Reducing the Cost of Health Care
Broad access to quality health care starts with making it less expensive. In order to lower cost and improve quality, we should not only eliminate harmful regulations but provide consumers with the incentive to consider different costs. Expanding the supply of medical services would also stimulate competition. Effective reform would put patients in charge of their own spending, while giving them a way to gain from paying less.
- What are the benefits of Health Savings Accounts?
- Is legislation necessary in creating an effective health care reform?
- For much more detail on Scott Atlas’ health care plan, read his book Restoring Quality Health Care: A Six-Point Plan for Comprehensive Reform at Lower Cost, available here.
- Read Scott Atlas’ chapter “Transformational Health Care Reform” in Blueprint for America, available here.
- In “Replace Obamacare With A System That Cuts Costs And Values Quality Care,” Scott Atlas argues for the elimination of Affordable Care Act, available here.
The main objective of health care reform is to broaden access to quality care.
Instead of expanding government programs and subsidies, the direct pathway rests on reducing the cost of care itself.
This requires creating conditions long proven to bring down prices while improving quality: incentivizing consumers to seek value, increasing the supply of care, and stimulating competition.
First, equip and incentivize consumers to consider price.
Critics often claim this is unrealistic: how can you shop around from the back of the ambulance? But emergency care represents only six percent of health spending.
For privately insured adults under age 65, almost 60 percent of expenditures is for outpatient care.
For the top one percent of spenders, responsible for more than a quarter of all health expenditures, a full 45 percent is outpatient. Studies from MRI and outpatient surgery show that when patients are motivated to compare prices, prices come down by almost twenty percent.
And we may not even need legislation to force the visibility of prices.
The most compelling motivation for doctors and hospitals to post their prices would be their understanding that they are suddenly competing for price-conscious patients who control the money.
Obamacare moved in the opposite direction.
Its extensive coverage requirements and misguided subsidies encouraged bloated coverage and furthered the counterproductive idea that insurance should minimize out-of-pocket payments.
When insurance pays the tab, patients have little reason to consider costs, and doctors don’t need to compete on price.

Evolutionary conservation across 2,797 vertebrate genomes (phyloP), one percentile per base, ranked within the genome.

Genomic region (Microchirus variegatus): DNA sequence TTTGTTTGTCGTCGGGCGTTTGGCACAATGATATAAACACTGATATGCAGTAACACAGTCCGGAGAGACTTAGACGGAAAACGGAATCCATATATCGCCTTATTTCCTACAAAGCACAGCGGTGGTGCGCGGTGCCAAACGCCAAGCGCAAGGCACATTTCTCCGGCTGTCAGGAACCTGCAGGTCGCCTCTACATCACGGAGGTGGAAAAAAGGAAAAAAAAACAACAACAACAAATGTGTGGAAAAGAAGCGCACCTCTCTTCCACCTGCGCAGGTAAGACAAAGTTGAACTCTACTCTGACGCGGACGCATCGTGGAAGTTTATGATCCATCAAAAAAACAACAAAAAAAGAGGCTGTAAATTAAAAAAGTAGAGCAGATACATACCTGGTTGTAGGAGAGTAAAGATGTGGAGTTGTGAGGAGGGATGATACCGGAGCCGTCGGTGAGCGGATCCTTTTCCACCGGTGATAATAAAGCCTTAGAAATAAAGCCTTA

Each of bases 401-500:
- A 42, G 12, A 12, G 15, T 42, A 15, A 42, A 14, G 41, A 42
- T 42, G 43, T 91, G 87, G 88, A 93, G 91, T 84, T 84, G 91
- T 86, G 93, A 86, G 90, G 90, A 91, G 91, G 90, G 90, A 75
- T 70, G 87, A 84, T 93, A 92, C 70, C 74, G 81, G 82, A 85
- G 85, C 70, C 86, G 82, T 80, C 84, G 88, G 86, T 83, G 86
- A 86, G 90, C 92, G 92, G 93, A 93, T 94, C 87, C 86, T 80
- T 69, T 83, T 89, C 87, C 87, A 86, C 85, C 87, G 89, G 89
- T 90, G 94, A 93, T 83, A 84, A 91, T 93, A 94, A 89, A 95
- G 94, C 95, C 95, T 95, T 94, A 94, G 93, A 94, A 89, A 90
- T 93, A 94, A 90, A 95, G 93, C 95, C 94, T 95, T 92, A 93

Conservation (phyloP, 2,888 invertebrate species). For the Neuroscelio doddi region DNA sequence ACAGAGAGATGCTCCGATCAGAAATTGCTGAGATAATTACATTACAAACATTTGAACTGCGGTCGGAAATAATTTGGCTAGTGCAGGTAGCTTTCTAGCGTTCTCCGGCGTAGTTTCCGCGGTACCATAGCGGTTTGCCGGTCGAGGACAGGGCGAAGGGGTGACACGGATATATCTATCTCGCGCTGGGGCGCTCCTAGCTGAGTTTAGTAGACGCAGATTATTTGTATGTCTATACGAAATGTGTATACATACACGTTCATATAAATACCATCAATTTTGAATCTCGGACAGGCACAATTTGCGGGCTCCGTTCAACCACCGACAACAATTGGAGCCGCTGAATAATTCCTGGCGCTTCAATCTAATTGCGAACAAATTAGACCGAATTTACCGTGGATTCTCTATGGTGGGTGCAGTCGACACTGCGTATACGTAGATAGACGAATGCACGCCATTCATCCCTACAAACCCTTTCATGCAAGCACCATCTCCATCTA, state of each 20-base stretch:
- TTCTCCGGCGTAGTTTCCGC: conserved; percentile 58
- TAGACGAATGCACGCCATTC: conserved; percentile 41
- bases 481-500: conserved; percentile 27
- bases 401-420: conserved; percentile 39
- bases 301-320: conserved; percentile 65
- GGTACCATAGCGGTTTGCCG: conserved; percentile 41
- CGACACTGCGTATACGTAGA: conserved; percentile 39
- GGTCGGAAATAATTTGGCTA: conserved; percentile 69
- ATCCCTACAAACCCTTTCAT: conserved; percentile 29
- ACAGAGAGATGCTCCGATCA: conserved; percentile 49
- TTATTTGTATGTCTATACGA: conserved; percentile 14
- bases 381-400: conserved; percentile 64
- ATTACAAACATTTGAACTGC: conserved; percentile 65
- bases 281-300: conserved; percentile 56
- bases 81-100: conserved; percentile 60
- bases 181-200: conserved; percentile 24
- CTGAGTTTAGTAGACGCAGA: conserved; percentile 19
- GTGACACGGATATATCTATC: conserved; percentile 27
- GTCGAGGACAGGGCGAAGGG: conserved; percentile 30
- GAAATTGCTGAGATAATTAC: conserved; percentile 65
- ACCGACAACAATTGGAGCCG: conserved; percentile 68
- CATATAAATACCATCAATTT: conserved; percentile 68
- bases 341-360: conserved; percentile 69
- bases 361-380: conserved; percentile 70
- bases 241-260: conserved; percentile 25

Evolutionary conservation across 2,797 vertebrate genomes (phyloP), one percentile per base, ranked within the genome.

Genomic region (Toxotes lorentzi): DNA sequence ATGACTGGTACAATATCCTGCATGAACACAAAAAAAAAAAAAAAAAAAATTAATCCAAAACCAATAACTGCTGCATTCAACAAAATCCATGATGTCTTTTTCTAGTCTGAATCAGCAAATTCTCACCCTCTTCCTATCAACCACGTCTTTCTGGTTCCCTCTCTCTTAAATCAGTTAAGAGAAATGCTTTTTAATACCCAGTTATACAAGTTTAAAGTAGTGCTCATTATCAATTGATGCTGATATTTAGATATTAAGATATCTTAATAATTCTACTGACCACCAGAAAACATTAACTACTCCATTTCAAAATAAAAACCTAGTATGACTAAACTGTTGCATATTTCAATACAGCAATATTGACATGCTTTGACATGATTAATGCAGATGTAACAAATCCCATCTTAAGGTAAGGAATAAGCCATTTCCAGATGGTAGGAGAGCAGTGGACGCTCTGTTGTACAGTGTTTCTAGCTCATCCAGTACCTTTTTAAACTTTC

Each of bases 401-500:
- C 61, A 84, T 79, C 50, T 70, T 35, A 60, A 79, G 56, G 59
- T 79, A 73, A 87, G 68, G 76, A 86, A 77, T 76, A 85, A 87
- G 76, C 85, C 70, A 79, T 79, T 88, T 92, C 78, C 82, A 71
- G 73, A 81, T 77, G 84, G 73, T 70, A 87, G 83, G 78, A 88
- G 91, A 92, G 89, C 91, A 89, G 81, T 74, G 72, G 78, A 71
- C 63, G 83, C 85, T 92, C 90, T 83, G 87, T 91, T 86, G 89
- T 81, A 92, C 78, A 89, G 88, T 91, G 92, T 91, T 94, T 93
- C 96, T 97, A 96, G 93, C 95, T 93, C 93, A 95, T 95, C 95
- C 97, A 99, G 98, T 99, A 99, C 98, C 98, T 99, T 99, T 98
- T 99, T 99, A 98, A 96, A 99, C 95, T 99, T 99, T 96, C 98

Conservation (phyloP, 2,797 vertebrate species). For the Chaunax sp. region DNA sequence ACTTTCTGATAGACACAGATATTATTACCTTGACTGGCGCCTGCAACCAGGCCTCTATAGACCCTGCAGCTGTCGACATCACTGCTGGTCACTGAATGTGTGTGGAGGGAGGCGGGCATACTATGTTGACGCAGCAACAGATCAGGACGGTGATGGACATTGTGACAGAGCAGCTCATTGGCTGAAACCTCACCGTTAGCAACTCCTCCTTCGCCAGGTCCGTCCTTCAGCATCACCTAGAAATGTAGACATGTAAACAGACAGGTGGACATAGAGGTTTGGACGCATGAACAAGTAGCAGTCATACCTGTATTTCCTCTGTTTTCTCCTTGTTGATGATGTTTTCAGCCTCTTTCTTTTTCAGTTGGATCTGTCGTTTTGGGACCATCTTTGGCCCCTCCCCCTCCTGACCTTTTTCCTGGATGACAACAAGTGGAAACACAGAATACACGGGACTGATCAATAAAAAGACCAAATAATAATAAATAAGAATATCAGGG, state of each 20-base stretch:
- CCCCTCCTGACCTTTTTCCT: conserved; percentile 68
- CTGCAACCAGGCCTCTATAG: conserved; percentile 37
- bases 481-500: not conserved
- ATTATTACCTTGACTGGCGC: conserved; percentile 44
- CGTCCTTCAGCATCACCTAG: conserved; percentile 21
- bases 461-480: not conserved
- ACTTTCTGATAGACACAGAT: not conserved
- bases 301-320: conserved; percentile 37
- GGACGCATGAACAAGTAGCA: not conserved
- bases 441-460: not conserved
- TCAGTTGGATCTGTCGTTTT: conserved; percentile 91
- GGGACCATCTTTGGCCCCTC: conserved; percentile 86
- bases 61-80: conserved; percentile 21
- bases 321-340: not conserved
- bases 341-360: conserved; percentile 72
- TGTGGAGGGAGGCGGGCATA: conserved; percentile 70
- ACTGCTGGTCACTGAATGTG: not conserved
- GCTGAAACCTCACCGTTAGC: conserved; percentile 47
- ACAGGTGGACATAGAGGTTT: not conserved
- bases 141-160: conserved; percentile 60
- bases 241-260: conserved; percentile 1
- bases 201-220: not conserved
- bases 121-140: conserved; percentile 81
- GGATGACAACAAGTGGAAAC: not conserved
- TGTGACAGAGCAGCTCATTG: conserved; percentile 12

Effective reform would put patients in charge of their own spending, while giving them a way to gain from paying less.
One essential component is widely available, high deductible insurance plans with fewer coverage mandates and cheaper premiums.
Higher deductibles require direct patient payment for care up to the deductible.
A second highly effective tool to motivate patients to consider price is large, liberalized health savings accounts (HSAs).
Tax-sheltered HSAs typically pay for non-catastrophic expenses, the bulk of medical care. Better than tax deductions, HSAs incentivize saving.
When people have savings to protect in HSAs, the cost of medical care comes down without harmful impact on health.
Large HSAs should be available to everyone, including seniors on Medicare because they are the biggest users of health care. Motivating seniors to seek value is crucial to driving prices lower.
Raising maximum contributions, allowing HSAs to be used for the account holder’s elderly parents, and permitting rollovers to surviving family members are additional, important reforms to consider.
Second, increase the supply of medical services to stimulate competition.
In large part, this means removing barriers like unnecessary scope-of-practice limits on qualified nurse practitioners and physician assistants.
When clinics staffed by nurse practitioners and practitioner assistants provide simple primary care, like vaccinations, blood pressure monitoring, and routine infections, it’s 30–40 percent cheaper than by a doctor, and patients are highly satisfied.
Medical school graduation numbers have stagnated for almost 40 years, and training programs have limited the supply of doctors despite known projections of shortages. This is anti-consumer.
National M.D. licensing would help telemedicine proliferate across state lines.
Finally, an often overlooked problem is the unlimited income tax write off for health expenses. This encourages higher demand for care, regardless of cost, while distorting insurance into covering almost all services.
Remember in other countries, governments hold down costs by limiting medical care, drugs, and technology, and get the expected results: long waits and worse medical outcomes, particularly for the poor, who are unable to circumvent those systems.
We should consider a different approach here. Let's create incentives and eliminate harmful regulations to reduce prices so that high quality care is affordable for everyone.